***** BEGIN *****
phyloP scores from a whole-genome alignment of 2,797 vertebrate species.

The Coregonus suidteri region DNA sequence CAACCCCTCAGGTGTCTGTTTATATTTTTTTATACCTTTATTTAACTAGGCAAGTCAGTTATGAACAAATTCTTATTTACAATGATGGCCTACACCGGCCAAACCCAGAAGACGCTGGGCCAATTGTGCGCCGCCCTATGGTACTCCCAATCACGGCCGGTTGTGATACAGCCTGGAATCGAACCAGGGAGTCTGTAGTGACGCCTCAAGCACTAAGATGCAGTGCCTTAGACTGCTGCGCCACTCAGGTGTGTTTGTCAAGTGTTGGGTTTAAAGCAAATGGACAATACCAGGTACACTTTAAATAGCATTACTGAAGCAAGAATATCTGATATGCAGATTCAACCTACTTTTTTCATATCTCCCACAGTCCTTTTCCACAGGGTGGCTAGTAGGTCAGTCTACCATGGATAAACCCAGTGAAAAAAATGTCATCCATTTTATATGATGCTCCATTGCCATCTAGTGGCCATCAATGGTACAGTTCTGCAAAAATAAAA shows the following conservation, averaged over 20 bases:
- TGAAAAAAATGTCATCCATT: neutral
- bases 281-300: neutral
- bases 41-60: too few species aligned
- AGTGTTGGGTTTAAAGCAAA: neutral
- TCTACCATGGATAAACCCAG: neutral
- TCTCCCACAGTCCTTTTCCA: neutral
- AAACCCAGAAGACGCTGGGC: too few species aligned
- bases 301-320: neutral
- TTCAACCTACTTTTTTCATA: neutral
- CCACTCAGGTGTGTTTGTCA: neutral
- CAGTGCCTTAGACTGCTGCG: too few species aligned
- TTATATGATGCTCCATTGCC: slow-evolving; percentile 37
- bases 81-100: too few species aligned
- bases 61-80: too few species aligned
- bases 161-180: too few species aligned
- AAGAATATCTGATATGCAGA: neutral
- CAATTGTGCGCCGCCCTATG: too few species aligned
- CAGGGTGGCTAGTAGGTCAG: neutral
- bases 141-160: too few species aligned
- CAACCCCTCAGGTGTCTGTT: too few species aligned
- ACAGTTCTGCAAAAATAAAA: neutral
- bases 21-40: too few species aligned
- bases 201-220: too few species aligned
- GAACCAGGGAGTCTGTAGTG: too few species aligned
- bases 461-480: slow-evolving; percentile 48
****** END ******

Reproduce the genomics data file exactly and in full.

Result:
phyloP scores from a whole-genome alignment of 2,797 vertebrate species.

The Coregonus suidteri region DNA sequence CAACCCCTCAGGTGTCTGTTTATATTTTTTTATACCTTTATTTAACTAGGCAAGTCAGTTATGAACAAATTCTTATTTACAATGATGGCCTACACCGGCCAAACCCAGAAGACGCTGGGCCAATTGTGCGCCGCCCTATGGTACTCCCAATCACGGCCGGTTGTGATACAGCCTGGAATCGAACCAGGGAGTCTGTAGTGACGCCTCAAGCACTAAGATGCAGTGCCTTAGACTGCTGCGCCACTCAGGTGTGTTTGTCAAGTGTTGGGTTTAAAGCAAATGGACAATACCAGGTACACTTTAAATAGCATTACTGAAGCAAGAATATCTGATATGCAGATTCAACCTACTTTTTTCATATCTCCCACAGTCCTTTTCCACAGGGTGGCTAGTAGGTCAGTCTACCATGGATAAACCCAGTGAAAAAAATGTCATCCATTTTATATGATGCTCCATTGCCATCTAGTGGCCATCAATGGTACAGTTCTGCAAAAATAAAA shows the following conservation, averaged over 20 bases:
- TGAAAAAAATGTCATCCATT: neutral
- bases 281-300: neutral
- bases 41-60: too few species aligned
- AGTGTTGGGTTTAAAGCAAA: neutral
- TCTACCATGGATAAACCCAG: neutral
- TCTCCCACAGTCCTTTTCCA: neutral
- AAACCCAGAAGACGCTGGGC: too few species aligned
- bases 301-320: neutral
- TTCAACCTACTTTTTTCATA: neutral
- CCACTCAGGTGTGTTTGTCA: neutral
- CAGTGCCTTAGACTGCTGCG: too few species aligned
- TTATATGATGCTCCATTGCC: slow-evolving; percentile 37
- bases 81-100: too few species aligned
- bases 61-80: too few species aligned
- bases 161-180: too few species aligned
- AAGAATATCTGATATGCAGA: neutral
- CAATTGTGCGCCGCCCTATG: too few species aligned
- CAGGGTGGCTAGTAGGTCAG: neutral
- bases 141-160: too few species aligned
- CAACCCCTCAGGTGTCTGTT: too few species aligned
- ACAGTTCTGCAAAAATAAAA: neutral
- bases 21-40: too few species aligned
- bases 201-220: too few species aligned
- GAACCAGGGAGTCTGTAGTG: too few species aligned
- bases 461-480: slow-evolving; percentile 48